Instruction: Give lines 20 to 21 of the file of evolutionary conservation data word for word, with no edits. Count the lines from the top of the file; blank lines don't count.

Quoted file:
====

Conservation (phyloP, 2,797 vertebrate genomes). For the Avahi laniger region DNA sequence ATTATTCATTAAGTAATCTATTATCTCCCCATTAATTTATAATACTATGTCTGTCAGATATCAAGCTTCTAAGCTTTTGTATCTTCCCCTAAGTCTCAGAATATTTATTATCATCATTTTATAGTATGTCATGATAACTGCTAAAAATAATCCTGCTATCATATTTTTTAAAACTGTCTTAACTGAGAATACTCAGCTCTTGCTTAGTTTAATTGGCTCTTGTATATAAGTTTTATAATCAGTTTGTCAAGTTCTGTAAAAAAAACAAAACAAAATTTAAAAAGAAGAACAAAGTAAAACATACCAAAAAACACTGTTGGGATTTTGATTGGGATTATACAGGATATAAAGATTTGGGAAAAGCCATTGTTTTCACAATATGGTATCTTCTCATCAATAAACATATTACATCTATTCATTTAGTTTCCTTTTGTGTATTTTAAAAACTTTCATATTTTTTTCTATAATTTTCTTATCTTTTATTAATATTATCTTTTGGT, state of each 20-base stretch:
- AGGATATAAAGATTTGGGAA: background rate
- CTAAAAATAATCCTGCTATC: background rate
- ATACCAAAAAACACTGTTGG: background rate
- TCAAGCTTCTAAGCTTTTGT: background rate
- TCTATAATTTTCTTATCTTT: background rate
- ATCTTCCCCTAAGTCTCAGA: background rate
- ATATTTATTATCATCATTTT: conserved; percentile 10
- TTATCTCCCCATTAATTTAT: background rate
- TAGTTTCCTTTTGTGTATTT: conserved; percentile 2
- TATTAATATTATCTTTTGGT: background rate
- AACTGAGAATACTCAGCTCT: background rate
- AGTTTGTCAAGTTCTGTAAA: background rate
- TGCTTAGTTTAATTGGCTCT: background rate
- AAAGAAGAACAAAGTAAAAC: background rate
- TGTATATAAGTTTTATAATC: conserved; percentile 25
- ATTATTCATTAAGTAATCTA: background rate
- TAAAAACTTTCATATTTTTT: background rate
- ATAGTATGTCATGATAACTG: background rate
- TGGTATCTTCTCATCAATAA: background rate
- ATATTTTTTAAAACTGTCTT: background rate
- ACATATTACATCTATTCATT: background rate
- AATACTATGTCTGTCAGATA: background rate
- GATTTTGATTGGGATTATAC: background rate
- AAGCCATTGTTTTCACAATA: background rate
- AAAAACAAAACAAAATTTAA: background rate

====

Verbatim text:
- TGGTATCTTCTCATCAATAA: background rate
- ATATTTTTTAAAACTGTCTT: background rate